Making a Garden Pathway: Day 3

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I’m making some great progress on the patio!  Getting up and at it before the heat really cranks up is the key, I’m finding out.  Even at 7:00 in the morning it’s 80 degrees and at least 80% humidity.  I’m soaked with sweat just walking around planning what I’m going to try to get done this morning!

The work would go a lot faster with some heavy equipment like a bobcat, but alas, I don’t have one and since I only have a few hours a week at a time to work on it, it wouldn’t really make sense to rent one.  But after working to level out about 400 square feet (including the pathway) using hand tools, I have a new appreciation of what real equipment could do for me!

But even so, I’m making considerable progress.  After repairing the mudslide last week, I’m back on the patio and spent my time digging and leveling the main area.  Because of the slope of the yard, I’ve had to go down 6-8 inches on the upper side of the patio, past the topsoil into much harder clay.  Again, I’m no landscape architect, but I left a slight slope to the patio to promote drainage.  Also, I was able to get the steel edging installed around the perimeter of the patio.

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I’ve re-purposed the topsoil to use for a flower bed between the path and the fence.  The plan at this point is to mix some flowers, herbs and maybe larger decorative plants next to the pathway, but because this area gets a mix of sun and shade, I’ll need to get some ideas from the folks at the garden center on what I should use that will be both functional and pretty.  I’d really like to use this for some fresh herbs, but I’m not really sure how they would do there.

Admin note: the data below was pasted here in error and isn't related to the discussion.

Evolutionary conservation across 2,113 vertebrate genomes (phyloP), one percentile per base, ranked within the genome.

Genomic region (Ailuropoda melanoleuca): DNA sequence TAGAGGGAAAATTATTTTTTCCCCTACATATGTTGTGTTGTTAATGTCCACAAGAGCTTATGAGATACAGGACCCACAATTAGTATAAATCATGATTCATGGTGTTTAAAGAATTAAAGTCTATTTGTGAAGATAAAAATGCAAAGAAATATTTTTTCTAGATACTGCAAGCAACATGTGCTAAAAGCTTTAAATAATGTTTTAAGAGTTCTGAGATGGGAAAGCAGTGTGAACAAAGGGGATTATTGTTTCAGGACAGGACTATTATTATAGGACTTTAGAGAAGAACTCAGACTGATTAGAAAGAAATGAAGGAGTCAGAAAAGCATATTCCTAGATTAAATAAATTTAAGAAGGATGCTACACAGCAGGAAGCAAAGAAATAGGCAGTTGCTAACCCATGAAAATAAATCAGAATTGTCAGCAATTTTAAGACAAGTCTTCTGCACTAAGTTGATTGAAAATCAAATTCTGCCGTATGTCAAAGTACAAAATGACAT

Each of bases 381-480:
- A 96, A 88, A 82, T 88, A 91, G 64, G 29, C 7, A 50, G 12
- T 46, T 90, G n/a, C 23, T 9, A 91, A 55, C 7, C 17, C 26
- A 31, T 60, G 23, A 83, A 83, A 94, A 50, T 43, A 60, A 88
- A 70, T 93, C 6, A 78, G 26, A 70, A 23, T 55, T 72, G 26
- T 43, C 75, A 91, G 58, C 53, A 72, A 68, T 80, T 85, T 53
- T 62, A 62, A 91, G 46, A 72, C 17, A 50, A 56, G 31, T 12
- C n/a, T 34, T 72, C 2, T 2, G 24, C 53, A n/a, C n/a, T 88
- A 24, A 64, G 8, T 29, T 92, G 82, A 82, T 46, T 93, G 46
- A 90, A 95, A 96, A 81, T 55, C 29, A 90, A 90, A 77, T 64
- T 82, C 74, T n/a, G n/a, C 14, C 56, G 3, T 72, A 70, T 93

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After getting the dirt moved and the patio area levelled pretty well, it’s time to put down the landscaping fabric and get ready to start spreading the pea gravel.  Or at least, that was the plan until I realized that I’d made a measuring mistake and didn’t have enough fabric!  Which was actually ok, since by this time I was pretty spent and it’s getting really hot.

I’m also pretty sure that I don’t really like the flagstone sitting in the gravel.  I’m developing another potential plan for the flagstone involving stairs built into the slope between some of the rocks surrounding the patio, but that’s an idea for another project…

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Landscaping staples make laying this fabric so much easier.  Definitely worth the extra $10!

Landscaping staples make laying this fabric so much easier. Definitely worth the extra $10!

2 thoughts on “Making a Garden Pathway: Day 3

  1. Bristol Landscaper

    You’re doing a great job with this pathway. I came across your site while searching for something else, but I just can’t ignore good workmanship when I see one.
    It’s okay to have a slope to the patio, just watch out not to trip on it. It sounds silly, but sometimes it happens. Is the steel edging going to be part of your design, or are you removing it?

    Reply
    1. Ed Post author

      Thanks! First off, thanks for visiting the site! As for the design, I left the metal edging as part of it. So far it has created a helpful edge to the grass and I can use a weed-eater to trim without tearing up a plastic edging option. That part of the yard gets a lot of drainage during the rain, so it has also helped to keep dirt from washing into the gravel.
      Cheers!
      Ed

      Reply

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